In a nutshell, sketch cards contain a hand-drawn picture right on the card. They can range from doodles to pieces worthy of hanging on one's wall. Because they're drawn on the card, Topps has been marketing and labelling them in their non-sport sets as 1/1s. But beware. It's the sometimes the same tactic you see on eBay everyday with a knob listing their card serial numbered 100/100 as a 1/1 because it's the "last one printed."
Case in point: here's a sketch card I pulled earlier this year from Indiana Jones Heritage drawn by Ryan Waterhouse:
Now check out here, here, here, here and here. There's a few hundred (possibly thousand) Waterhouse monkeys out there. Thankfully as the bar has been raised in the last year by other non-sport manufacturers, doodles like these are becoming rarer. But with Topps entering a new realm in sports where many "collectors" go ga-ga over anything marked 1/1, I worry some might get duped. But if Topps' first promo shots are any indication of what's coming, I'm excited for something new. Here's the pictures I was sent (I'm pretty sure the artist is Brian Kong):
Topps' re-launch of sketch cards begins with 2008 Topps Updates & Highlights Baseball. They're a hobby exclusive falling two per case. They're also on tap for 2008 Stadium Club Baseball at a rate of one in four boxes.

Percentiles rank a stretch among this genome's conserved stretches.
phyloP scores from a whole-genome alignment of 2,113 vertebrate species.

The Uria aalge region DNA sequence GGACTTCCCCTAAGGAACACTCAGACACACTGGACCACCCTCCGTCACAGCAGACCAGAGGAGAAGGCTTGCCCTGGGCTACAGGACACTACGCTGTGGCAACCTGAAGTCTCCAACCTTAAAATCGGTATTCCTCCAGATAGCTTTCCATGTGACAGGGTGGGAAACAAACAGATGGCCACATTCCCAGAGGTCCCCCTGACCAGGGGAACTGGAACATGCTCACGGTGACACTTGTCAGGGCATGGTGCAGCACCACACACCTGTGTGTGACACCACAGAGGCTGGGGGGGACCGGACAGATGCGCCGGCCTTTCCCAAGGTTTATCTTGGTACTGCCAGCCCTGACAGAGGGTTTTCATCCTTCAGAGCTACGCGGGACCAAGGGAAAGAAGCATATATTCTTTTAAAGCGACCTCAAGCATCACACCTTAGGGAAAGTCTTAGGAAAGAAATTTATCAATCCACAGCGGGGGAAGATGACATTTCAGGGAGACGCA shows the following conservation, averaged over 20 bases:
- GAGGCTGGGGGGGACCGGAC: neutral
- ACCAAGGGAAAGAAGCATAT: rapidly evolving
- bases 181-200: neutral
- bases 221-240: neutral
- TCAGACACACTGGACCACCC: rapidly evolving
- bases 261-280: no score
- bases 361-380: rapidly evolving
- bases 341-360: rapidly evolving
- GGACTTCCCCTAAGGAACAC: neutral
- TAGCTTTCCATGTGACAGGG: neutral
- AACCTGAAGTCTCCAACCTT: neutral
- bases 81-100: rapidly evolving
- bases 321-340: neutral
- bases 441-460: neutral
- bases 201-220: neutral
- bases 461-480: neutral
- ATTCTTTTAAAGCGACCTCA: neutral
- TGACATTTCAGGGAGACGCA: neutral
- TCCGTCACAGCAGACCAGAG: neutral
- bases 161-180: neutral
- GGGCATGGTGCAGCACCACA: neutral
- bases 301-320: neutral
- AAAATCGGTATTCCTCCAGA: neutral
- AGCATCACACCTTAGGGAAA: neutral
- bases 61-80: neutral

There's plenty of aspiring artists out there looking to make a name for themselves. That's what makes sketch cards so appealing to card manufacturers. They can create gorgeous inserts for a relatively cheap price. The artist may not make a ton up front (they're taken care of, but not by much) but by getting their work out to the masses, the exposure can lead to more lucrative work, not to mention direct commissions to collectors that usually run anywhere from $10 for a black and white pencil sketch to $100 or more for a full-color piece.
Like most everything else in the hobby, sketch cards can be great or they can suck. Hopefully the quantities and quality will remain in check and they won't become overkill like they're quickly becoming in non-sports.